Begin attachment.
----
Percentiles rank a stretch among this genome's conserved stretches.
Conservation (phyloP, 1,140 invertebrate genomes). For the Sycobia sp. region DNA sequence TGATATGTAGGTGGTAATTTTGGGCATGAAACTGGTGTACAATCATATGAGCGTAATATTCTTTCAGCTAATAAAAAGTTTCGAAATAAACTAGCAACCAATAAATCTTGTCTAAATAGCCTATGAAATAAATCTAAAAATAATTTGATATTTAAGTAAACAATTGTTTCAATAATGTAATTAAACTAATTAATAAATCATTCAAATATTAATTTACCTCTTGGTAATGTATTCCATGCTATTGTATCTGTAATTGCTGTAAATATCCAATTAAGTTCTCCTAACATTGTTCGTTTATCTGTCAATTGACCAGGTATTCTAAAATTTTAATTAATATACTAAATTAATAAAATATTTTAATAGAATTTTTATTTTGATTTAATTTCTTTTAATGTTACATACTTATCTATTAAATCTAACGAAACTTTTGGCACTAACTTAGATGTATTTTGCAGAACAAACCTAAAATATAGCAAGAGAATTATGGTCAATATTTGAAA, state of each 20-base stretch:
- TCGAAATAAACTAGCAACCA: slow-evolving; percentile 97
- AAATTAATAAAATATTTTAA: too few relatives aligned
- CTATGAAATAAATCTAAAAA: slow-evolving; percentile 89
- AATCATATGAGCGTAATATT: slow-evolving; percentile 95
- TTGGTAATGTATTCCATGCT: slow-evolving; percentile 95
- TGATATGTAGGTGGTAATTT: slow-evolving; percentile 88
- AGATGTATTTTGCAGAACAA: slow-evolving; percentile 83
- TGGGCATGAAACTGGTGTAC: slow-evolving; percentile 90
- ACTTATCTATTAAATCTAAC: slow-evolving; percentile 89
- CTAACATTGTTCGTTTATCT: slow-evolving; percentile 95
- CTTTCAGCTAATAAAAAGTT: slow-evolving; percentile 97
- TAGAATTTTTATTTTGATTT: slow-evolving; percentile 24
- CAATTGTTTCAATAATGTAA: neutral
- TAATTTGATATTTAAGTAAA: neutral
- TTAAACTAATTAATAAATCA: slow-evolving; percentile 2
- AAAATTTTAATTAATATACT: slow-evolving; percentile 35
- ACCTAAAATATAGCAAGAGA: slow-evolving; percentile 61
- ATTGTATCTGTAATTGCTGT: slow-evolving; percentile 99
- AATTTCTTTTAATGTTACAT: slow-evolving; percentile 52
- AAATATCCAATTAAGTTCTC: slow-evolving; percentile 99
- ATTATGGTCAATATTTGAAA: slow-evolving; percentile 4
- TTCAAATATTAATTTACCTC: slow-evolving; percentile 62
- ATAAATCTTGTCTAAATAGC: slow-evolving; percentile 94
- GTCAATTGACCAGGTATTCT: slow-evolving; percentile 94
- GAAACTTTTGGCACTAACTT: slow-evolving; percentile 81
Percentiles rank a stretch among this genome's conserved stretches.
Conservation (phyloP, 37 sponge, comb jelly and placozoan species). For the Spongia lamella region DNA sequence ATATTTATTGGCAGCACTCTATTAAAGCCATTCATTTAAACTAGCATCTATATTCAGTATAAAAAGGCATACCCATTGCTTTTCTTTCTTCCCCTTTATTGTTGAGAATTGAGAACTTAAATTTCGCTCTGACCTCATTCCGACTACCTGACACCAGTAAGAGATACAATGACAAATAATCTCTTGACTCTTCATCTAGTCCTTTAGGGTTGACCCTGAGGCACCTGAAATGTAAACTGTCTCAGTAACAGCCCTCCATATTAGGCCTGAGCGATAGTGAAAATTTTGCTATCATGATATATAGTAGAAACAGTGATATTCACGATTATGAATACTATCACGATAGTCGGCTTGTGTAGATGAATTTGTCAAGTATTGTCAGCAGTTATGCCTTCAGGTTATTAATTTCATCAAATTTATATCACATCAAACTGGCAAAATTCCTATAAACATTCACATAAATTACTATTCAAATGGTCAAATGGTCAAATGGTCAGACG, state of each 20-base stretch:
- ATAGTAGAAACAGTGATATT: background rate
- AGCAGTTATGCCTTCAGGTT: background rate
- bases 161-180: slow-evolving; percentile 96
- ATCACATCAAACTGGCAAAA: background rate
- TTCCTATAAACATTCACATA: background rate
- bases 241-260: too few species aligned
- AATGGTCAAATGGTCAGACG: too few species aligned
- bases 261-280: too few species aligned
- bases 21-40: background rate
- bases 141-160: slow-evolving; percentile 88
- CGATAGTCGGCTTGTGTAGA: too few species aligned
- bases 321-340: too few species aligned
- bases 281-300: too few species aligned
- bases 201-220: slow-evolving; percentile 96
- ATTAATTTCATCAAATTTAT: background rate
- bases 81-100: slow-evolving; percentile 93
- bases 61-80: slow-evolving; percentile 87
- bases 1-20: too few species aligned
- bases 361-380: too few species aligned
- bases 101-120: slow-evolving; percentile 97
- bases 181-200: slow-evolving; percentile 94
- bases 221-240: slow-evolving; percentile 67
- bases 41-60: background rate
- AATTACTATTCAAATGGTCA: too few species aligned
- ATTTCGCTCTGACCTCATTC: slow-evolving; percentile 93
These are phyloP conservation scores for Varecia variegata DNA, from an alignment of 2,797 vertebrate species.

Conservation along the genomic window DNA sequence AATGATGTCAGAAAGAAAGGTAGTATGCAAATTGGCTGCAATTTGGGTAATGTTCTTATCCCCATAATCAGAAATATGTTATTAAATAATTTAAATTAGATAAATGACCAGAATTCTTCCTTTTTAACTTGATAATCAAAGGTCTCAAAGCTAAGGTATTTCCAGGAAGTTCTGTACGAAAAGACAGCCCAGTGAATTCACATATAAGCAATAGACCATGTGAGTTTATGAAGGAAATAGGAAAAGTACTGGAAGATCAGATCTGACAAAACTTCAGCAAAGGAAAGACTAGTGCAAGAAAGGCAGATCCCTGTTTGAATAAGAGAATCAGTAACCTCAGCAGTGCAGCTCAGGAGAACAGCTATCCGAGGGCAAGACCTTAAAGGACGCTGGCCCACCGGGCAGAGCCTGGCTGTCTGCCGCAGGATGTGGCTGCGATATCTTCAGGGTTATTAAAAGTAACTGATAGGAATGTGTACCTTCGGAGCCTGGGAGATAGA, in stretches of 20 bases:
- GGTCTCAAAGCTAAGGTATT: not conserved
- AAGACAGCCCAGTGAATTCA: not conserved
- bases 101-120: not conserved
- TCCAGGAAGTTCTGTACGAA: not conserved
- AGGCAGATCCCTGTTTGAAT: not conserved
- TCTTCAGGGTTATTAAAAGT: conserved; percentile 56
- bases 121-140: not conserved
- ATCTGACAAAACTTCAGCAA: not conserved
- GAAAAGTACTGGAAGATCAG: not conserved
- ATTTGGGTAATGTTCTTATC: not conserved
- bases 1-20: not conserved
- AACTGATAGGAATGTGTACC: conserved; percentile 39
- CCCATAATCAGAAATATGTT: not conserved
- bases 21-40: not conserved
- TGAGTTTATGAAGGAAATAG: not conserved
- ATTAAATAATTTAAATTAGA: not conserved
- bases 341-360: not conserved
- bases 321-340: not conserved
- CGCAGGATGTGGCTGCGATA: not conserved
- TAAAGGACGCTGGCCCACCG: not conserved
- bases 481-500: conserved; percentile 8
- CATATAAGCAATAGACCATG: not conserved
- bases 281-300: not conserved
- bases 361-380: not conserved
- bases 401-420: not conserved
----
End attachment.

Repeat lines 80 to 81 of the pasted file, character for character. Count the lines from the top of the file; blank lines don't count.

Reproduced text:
- bases 361-380: not conserved
- bases 401-420: not conserved